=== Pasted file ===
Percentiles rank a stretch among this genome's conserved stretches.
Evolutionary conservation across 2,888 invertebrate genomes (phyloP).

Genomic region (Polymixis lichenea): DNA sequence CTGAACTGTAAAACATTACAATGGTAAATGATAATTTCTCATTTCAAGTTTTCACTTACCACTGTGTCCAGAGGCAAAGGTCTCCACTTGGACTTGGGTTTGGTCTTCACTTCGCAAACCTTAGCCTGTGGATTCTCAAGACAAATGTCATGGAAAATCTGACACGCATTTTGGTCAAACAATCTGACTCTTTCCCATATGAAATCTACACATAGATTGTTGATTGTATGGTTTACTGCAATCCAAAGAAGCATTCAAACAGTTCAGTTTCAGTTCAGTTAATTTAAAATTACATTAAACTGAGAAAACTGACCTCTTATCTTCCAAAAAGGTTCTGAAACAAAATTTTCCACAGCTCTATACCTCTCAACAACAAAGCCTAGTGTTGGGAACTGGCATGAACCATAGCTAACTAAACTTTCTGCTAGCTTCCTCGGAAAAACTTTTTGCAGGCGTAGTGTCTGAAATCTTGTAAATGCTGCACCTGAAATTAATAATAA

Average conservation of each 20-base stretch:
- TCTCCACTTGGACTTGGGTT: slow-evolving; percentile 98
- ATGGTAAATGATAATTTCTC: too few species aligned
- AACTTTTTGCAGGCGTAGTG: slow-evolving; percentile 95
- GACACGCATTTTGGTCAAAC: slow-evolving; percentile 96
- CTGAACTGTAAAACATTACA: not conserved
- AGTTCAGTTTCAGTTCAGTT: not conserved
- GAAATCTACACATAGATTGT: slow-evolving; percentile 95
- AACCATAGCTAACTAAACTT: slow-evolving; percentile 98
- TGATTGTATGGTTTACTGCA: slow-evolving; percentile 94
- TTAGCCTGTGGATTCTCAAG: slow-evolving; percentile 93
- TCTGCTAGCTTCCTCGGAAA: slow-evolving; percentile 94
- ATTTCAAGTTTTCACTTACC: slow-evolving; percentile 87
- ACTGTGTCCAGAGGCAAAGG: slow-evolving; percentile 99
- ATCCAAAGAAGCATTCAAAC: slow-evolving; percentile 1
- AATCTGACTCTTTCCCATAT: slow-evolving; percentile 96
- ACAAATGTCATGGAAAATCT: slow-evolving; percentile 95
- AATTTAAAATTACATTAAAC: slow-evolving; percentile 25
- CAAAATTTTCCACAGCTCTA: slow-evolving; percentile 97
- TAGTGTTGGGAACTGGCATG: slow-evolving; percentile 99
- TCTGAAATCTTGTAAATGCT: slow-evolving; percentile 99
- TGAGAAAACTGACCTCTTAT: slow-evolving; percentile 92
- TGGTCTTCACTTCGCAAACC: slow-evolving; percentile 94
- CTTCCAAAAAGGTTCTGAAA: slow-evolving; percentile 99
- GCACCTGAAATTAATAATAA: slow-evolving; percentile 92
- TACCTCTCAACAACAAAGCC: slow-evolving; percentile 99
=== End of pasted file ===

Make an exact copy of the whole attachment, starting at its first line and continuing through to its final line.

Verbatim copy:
Percentiles rank a stretch among this genome's conserved stretches.
Evolutionary conservation across 2,888 invertebrate genomes (phyloP).

Genomic region (Polymixis lichenea): DNA sequence CTGAACTGTAAAACATTACAATGGTAAATGATAATTTCTCATTTCAAGTTTTCACTTACCACTGTGTCCAGAGGCAAAGGTCTCCACTTGGACTTGGGTTTGGTCTTCACTTCGCAAACCTTAGCCTGTGGATTCTCAAGACAAATGTCATGGAAAATCTGACACGCATTTTGGTCAAACAATCTGACTCTTTCCCATATGAAATCTACACATAGATTGTTGATTGTATGGTTTACTGCAATCCAAAGAAGCATTCAAACAGTTCAGTTTCAGTTCAGTTAATTTAAAATTACATTAAACTGAGAAAACTGACCTCTTATCTTCCAAAAAGGTTCTGAAACAAAATTTTCCACAGCTCTATACCTCTCAACAACAAAGCCTAGTGTTGGGAACTGGCATGAACCATAGCTAACTAAACTTTCTGCTAGCTTCCTCGGAAAAACTTTTTGCAGGCGTAGTGTCTGAAATCTTGTAAATGCTGCACCTGAAATTAATAATAA

Average conservation of each 20-base stretch:
- TCTCCACTTGGACTTGGGTT: slow-evolving; percentile 98
- ATGGTAAATGATAATTTCTC: too few species aligned
- AACTTTTTGCAGGCGTAGTG: slow-evolving; percentile 95
- GACACGCATTTTGGTCAAAC: slow-evolving; percentile 96
- CTGAACTGTAAAACATTACA: not conserved
- AGTTCAGTTTCAGTTCAGTT: not conserved
- GAAATCTACACATAGATTGT: slow-evolving; percentile 95
- AACCATAGCTAACTAAACTT: slow-evolving; percentile 98
- TGATTGTATGGTTTACTGCA: slow-evolving; percentile 94
- TTAGCCTGTGGATTCTCAAG: slow-evolving; percentile 93
- TCTGCTAGCTTCCTCGGAAA: slow-evolving; percentile 94
- ATTTCAAGTTTTCACTTACC: slow-evolving; percentile 87
- ACTGTGTCCAGAGGCAAAGG: slow-evolving; percentile 99
- ATCCAAAGAAGCATTCAAAC: slow-evolving; percentile 1
- AATCTGACTCTTTCCCATAT: slow-evolving; percentile 96
- ACAAATGTCATGGAAAATCT: slow-evolving; percentile 95
- AATTTAAAATTACATTAAAC: slow-evolving; percentile 25
- CAAAATTTTCCACAGCTCTA: slow-evolving; percentile 97
- TAGTGTTGGGAACTGGCATG: slow-evolving; percentile 99
- TCTGAAATCTTGTAAATGCT: slow-evolving; percentile 99
- TGAGAAAACTGACCTCTTAT: slow-evolving; percentile 92
- TGGTCTTCACTTCGCAAACC: slow-evolving; percentile 94
- CTTCCAAAAAGGTTCTGAAA: slow-evolving; percentile 99
- GCACCTGAAATTAATAATAA: slow-evolving; percentile 92
- TACCTCTCAACAACAAAGCC: slow-evolving; percentile 99